Up until a short time ago, I had never heard of Wadi Rum. It wasn’t until travel blogger Gary Ardnt mentioned it in one of his posts a year ago that I was introduced to it.
Wadi Rum sounded extremely remote and exotic and not knowing much about the Middle East, I knew I had to get there one day.
When the Jordan Tourism Board invited us to come and see their incredible country, we finally had our chance.
Wadi Means Valley in Arabic
We started our day off with a 4X4 adventure through the desert beginning at the Wadi Rum Visitors Centre.
It overlooks the Seven Pillars of Wisdom: an imposing rock formation named after the autobiography by T.E Lawrence of the same name.
As the main jumping off point for tours out to the desert, the visitors centre is a bustling place.
Jordanians are a very Welcoming People
A group of men invited us over to have our picture taken and one of them even offered to be our photographer.
We enjoyed talking with them and unlike many other places in our travels, they never expected anything in return.
They simply said, “would you like to have a photo with us?” We happily replied, “yes.”
Once we had everything in order and said our goodbyes we joined our guide for our very own 4X4 tour of Wadi Rum. It’s not only a scenic tour of the desert but a fun adventure riding in the back of a truck over bumpy terrain.
Want to visit another popular sight in Jordan? Check out Jerash, The Ancient Roman City
As it was everywhere in Jordan, the landscape of Wadi Rum was astounding.
Our driver told us to rap on the truck’s roof whenever we wanted to stop for a photograph and we ended giving our knuckles quite the workout. We constantly wanted to take a closer look or picture at every turn.
It was the famous Rock Bridge of Wadi Rum that was our first “official stop” of the tour.
This is the photograph that everyone wants to get. Overrun with tourists when we first arrived, we patiently waited for the clamorous group to finish up before making a run for our own shots. We had exactly 10 minutes to grab our pictures before the next wave of tourists came through.
And we are happy to say that we accomplished our mission.
It was now time to move onto our next stop, the Khazali Canyon. This is a small but fascinating canyon filled with Nabatean inscriptions dating back to the 4th century BC.
Khazali Canyon – Wadi Rum
Our guide Ali explained to us that he can read these inscriptions as they are an ancient form of the Arabic language. I thought that was pretty cool, but then again, he never did explain what the inscriptions said.
I am captivated by ancient carvings and structures. How can these inscriptions last for thousands of years when the entire landscape has changed over time?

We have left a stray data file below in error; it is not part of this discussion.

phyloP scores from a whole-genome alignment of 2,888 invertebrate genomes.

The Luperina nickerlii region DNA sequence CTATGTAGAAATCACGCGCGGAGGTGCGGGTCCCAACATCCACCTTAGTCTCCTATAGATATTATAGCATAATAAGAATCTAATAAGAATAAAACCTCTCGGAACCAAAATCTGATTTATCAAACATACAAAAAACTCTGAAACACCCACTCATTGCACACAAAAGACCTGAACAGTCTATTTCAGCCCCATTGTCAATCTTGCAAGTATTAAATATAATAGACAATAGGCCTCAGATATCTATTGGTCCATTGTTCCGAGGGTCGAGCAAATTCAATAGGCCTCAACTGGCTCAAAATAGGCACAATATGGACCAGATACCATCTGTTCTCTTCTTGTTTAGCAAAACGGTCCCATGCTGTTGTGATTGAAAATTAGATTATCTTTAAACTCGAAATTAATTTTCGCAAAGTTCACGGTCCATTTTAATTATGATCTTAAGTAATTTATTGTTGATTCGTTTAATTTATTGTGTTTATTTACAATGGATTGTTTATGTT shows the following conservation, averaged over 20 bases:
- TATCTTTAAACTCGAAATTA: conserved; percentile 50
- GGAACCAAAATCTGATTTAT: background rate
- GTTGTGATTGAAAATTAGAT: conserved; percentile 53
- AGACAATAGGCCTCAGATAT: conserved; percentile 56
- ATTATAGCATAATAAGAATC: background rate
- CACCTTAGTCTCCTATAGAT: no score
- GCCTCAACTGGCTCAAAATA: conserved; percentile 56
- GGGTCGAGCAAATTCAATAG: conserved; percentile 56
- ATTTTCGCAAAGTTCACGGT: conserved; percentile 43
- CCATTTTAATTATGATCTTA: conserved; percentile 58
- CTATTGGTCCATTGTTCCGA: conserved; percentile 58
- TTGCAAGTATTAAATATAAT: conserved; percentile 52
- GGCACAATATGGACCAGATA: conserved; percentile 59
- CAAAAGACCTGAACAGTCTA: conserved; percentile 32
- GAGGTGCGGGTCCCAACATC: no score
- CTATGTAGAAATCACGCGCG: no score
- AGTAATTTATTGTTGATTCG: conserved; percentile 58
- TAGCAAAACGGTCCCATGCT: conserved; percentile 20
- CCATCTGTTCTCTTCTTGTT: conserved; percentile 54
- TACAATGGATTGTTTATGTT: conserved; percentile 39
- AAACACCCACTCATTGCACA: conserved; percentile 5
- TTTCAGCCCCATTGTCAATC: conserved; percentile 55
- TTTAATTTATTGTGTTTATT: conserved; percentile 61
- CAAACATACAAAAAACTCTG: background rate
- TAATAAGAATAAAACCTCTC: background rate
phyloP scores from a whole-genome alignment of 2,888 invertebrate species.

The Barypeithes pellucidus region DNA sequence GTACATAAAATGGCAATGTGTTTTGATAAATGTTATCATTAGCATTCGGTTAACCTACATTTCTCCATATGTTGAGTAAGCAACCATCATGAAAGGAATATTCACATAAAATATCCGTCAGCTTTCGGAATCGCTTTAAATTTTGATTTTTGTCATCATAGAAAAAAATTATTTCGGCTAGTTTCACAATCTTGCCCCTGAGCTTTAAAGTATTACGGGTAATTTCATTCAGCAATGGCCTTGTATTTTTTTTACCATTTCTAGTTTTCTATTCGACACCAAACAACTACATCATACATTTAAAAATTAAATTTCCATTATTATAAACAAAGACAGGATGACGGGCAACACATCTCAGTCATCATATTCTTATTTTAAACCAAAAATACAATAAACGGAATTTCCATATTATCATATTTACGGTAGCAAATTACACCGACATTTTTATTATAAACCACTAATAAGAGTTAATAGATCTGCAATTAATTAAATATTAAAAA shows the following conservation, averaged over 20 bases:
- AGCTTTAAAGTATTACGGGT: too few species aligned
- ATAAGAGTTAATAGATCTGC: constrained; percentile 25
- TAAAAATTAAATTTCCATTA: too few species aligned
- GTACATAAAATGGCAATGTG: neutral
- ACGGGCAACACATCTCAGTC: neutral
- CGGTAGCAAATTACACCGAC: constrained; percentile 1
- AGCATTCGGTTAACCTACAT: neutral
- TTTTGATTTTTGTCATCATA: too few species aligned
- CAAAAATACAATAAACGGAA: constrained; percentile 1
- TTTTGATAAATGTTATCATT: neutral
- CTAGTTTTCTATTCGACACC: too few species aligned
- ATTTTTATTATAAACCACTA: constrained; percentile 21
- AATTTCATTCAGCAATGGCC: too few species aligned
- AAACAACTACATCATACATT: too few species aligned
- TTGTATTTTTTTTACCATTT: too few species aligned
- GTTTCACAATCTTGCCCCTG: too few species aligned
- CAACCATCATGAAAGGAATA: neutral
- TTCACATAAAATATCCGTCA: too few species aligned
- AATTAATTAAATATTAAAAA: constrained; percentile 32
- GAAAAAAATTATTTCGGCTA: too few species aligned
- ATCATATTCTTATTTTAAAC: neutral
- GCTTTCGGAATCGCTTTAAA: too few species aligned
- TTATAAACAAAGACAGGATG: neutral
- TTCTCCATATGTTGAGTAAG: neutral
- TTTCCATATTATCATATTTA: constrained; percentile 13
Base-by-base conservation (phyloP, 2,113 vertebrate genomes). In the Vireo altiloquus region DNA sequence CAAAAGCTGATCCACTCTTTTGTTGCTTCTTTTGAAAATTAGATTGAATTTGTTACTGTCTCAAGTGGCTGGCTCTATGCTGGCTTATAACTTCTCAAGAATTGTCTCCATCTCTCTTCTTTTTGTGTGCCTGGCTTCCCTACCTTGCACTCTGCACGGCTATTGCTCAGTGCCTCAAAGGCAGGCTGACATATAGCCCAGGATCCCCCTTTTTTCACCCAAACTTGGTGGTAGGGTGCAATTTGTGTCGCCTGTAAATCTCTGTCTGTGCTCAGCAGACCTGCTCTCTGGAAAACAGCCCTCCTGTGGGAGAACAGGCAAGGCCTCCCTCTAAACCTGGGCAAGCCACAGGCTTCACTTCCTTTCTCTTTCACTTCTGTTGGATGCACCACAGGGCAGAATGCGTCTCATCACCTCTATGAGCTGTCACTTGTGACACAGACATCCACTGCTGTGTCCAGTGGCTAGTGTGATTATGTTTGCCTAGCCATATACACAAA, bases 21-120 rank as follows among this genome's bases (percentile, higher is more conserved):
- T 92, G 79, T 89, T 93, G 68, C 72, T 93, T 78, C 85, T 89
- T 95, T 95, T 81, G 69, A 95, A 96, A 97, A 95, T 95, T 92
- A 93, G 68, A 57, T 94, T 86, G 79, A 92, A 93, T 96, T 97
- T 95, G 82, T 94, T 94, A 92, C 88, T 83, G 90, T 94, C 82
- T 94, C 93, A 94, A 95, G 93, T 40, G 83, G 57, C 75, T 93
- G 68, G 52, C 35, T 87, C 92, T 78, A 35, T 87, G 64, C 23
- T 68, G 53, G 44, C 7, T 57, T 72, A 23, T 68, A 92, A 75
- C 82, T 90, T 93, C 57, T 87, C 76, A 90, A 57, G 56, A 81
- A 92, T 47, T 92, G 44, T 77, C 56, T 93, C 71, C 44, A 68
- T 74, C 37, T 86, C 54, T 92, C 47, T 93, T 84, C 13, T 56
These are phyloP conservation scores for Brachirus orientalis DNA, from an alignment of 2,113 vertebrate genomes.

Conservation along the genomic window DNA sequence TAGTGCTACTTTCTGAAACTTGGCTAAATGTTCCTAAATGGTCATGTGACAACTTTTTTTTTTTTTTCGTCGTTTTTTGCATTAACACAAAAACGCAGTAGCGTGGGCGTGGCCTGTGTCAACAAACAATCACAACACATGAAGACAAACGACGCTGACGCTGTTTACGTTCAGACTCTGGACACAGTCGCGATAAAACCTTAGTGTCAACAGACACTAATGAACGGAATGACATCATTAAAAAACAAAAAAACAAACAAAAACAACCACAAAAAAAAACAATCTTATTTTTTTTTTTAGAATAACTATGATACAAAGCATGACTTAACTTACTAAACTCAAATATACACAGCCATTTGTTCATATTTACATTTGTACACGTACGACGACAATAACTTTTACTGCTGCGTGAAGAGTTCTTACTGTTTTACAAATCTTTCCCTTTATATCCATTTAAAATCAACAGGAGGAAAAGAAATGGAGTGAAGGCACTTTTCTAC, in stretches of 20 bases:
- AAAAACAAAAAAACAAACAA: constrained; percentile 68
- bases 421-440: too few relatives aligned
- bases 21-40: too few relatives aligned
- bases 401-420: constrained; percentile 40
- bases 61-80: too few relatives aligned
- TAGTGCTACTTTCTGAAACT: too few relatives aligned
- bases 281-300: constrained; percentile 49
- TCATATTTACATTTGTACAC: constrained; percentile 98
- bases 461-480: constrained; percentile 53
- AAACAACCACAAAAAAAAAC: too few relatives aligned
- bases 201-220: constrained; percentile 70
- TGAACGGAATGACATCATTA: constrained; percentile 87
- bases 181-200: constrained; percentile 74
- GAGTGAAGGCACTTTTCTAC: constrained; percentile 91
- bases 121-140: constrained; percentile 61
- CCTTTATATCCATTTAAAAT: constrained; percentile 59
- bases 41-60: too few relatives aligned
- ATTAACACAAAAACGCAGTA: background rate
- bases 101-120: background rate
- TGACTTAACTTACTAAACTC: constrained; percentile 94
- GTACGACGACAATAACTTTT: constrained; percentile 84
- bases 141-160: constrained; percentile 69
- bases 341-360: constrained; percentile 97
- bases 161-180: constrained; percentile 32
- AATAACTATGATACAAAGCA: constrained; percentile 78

Erosion and wind should have wiped them away and yet here they are.
While the inscriptions are impressive, it is the walk farther back into the cave that is jaw-dropping.
We couldn’t believe when another group coming in asking us how long of a walk it was to the back of the canyon. When we replied about a minute, they decided to turn around and head back out. Curious.
After our glimpse into history and our walk into the spectacular display of nature at its finest, we needed a refreshment.
Acting like true Bedouins, we walked through the sand to a nearby camp where we sipped on sweet and spicy tea. The Bedouins drink their tea with a lot of sugar and we followed suit.
They explained that they do not have a lot of sweets in their diet and the tea satisfies that craving.
Tea in Jordan
Known as Bedouin Whiskey you will be served tea wherever you go in Jordan and we developed quite a taste for it.
We love this tea so much that we bought two packs to bring home to keep a little bit of Jordan with us.
It was one final quick stop at the red sand dune before heading back to the Visitors Centre.
This is where we finally caught up with the rest of the crowds and where we opted out of hiking up to the top to join the throngs of people.
Instead, we were captivated by the guys trying to fix their jeep. Sometimes it’s the oddities in life that are more enthralling than the stunning landscape in front of us.
It seemed so surreal to have these men dressed in traditional garb working on a carburetor in the middle of the mystical Arabian Desert.
Wadi Rum is worth the Visit
Wadi Rum may be overrun with tourists but it is worth visiting. If you have more time, I would suggest going on a longer jeep safari or camel trek. Like everywhere on earth, it is becoming more difficult to get off the beaten path. But if you work a bit harder and travel a bit farther, you will travel away from the crowd and quite possibly will find yourself among the true Bedouin of Wadi Rum.
We’ve camped in many a desert during our travels.
We’ve slept under the stars with nothing more than a rug and a thick blanket to block the wind in the White Desert of Egypt, Used our camel’s saddle as a pillow in the Thar Desert of India and camped through the Nubian Desert of the Sudan and the Kalahari of Namibia with our state of the art North Face tent but we have never stayed in an actual Bedouin Camp set up as it would have been centuries ago.